In 2017, a Russian attack helicopter opened fire on a crowd of journalists and spectators during a training exercises meant as a show of force on NATO’s Eastern border.
Once every four years, the Russian military participates in a large scale series of training exercises in Belarus and the surrounding region known as Zapad, which translates to “West.” These drills often draw a great deal of attention from Western officials, not only because these exercises indicate the way Russia would likely go about waging war with the NATO nations, but also because it offers Russia the ability to ship and leave a significant amount of firepower within striking distance of a number of NATO allies.
Prompting further concern about these drills, Russia has repeatedly understated their level of involvement, and as such, the number of troops they send to participate. In 2013, Russian officials notified NATO that they would be sending some 13,000 troops to the area to participate in the Zapad war games. However, once the drills commenced, satellite imaging suggested Russia sent close to 90,000 troops, prompting fears that the drills were actually a cover for a build up of forces on NATO’s Eastern flank.
These concerns tend to draw the lion’s share of attention in the weeks leading up to each Zapad iteration, and 2017 was no different. NATO officials believed the event would draw more Russian troops than ever (though it ultimately didn’t), and as reports emerged of Russian forces using electronic warfare technology to jam communications in the Baltic nations closest to the drills, those concerns were further exacerbated.
It is widely believed that Russian forces utilized equipment left in the region during the 2013 Zapad drills to aid in their military annexation of Crimea in 2014. As a result, some seemingly incredible events that unfolded were lost in a sea of headlines about the possible ramifications of the drills.
One such incident during Zapad ’17 involved a Russian Ka-52 attack helicopter opening fire on a crowd of spectators that were there to watch the training take place.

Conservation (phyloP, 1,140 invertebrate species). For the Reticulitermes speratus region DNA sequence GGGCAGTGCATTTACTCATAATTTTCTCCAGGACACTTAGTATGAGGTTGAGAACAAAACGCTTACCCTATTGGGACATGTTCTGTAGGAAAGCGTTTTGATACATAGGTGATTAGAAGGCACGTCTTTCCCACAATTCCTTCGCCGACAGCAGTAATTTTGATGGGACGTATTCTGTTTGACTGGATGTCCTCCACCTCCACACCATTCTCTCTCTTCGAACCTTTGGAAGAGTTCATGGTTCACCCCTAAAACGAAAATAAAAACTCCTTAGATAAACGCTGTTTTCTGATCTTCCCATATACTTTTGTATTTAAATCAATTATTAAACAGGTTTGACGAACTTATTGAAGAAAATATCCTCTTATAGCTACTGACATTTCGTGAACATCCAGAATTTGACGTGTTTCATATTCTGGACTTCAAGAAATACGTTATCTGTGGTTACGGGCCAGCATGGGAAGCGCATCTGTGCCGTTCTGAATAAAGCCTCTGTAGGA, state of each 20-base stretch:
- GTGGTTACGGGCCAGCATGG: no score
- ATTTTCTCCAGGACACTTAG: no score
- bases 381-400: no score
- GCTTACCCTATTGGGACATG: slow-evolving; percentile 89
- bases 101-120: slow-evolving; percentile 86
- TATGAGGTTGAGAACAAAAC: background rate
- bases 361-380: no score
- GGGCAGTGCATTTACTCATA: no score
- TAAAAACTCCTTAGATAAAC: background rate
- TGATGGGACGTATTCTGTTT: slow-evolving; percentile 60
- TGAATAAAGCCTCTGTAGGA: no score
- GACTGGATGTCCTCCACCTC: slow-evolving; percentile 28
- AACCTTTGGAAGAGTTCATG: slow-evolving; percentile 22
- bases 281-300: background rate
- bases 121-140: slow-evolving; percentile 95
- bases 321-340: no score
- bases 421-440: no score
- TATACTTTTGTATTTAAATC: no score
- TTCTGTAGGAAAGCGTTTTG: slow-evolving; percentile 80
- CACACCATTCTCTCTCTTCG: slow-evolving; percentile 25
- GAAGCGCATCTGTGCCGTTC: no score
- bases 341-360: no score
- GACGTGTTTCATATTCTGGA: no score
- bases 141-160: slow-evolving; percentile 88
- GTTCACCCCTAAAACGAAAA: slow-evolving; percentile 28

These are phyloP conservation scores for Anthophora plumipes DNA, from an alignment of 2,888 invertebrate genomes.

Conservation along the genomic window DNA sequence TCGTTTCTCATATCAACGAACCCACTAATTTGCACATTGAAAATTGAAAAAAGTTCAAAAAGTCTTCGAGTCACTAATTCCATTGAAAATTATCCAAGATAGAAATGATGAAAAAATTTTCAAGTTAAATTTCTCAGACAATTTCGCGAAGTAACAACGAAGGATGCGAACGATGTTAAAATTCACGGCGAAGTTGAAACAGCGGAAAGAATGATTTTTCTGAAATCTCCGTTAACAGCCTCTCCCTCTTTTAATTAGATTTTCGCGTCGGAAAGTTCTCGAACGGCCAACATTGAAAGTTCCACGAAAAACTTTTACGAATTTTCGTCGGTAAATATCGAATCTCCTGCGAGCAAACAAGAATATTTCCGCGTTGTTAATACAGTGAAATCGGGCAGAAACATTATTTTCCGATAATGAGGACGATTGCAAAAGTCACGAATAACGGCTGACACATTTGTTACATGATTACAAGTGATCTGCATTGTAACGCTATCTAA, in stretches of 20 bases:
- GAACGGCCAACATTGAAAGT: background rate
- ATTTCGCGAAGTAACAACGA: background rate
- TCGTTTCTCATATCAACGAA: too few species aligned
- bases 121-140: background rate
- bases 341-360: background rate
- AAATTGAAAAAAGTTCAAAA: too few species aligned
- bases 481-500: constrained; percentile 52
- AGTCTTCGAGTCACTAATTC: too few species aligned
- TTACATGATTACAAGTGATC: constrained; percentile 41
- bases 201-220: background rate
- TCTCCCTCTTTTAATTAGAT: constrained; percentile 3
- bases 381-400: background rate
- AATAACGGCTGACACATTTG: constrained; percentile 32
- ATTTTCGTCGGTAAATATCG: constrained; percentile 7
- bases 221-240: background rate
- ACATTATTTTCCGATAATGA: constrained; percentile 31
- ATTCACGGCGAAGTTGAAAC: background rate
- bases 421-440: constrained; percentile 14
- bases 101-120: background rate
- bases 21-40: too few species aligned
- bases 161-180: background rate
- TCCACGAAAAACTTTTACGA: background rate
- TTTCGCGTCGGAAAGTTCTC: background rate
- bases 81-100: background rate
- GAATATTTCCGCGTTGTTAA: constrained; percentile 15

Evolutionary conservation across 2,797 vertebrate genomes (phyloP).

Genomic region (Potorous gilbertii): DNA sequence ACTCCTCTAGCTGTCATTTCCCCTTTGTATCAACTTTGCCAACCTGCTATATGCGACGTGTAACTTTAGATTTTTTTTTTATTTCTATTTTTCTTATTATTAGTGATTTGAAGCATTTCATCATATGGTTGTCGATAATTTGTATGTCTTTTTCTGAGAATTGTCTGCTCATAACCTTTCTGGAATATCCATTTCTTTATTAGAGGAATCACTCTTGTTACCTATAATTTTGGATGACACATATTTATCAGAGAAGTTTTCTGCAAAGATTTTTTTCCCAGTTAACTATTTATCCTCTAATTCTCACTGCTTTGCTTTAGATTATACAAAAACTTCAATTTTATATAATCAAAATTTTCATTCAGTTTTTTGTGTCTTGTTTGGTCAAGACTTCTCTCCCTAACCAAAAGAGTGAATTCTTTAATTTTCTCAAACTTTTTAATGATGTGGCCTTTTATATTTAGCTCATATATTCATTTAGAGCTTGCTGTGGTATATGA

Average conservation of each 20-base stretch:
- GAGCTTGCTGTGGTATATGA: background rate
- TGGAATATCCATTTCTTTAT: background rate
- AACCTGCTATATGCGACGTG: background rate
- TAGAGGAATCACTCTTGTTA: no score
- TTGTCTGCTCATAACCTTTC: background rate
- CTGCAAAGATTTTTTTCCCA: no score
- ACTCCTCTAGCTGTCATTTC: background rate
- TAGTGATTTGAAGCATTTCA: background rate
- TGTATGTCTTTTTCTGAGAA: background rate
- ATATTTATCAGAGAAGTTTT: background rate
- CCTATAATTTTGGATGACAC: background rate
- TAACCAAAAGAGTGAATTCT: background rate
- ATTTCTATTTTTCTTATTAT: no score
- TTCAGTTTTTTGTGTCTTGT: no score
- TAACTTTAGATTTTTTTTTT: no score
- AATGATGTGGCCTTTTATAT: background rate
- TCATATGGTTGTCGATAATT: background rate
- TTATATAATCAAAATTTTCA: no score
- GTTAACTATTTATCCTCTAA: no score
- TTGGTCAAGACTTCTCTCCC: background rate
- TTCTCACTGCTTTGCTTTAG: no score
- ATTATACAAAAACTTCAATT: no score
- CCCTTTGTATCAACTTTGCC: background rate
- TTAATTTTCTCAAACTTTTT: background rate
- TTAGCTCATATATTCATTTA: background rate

As reports of this incident surfaced online, Russian officials immediately claimed the stories were nothing but propaganda, which is a common approach among Russian leadership when it comes to embarrassing incidents.
“No incidents involving army aviation happened in playing an episode of practical actions during the Zapad 2017 strategic exercise on Sept. 18,” said the news service of Russia’s Western Military District.
Of course, it wasn’t long before footage of the incident surfaced, along with accounts reported by some media outlets within Russia’s borders.
“At least two cars burned down, two people were seriously injured, they are now hospitalized,” Russian news outlet 66.RU quoted an unnamed source as saying.
“The victims were most likely journalists.”
The Moscow Times corroborated this story, though they claimed three people were seriously injured, rather than two. It seems clear that the incident was unintentional, and was likely caused by confusion between the pilot of the single-seat attack helicopter and the command and control elements nearby. This would not be the first or the last high profile incident involving friendly fire and the Russian military.
In 2015, a Russian MiG-31 Foxhound shot down a fellow Russian MiG using an R-33 long-range air-to-air missile in a training exercise near the Mongolian border. Russian officials attempted to cover up the incident, but reports finally reached the media in 2017, the same year as the above helicopter incident. Earlier this week, a Russian Su-35S participating in a training exercise accidentally shot down a Russian Su-30 when it opened fire with its 30mm canon loaded with live rounds.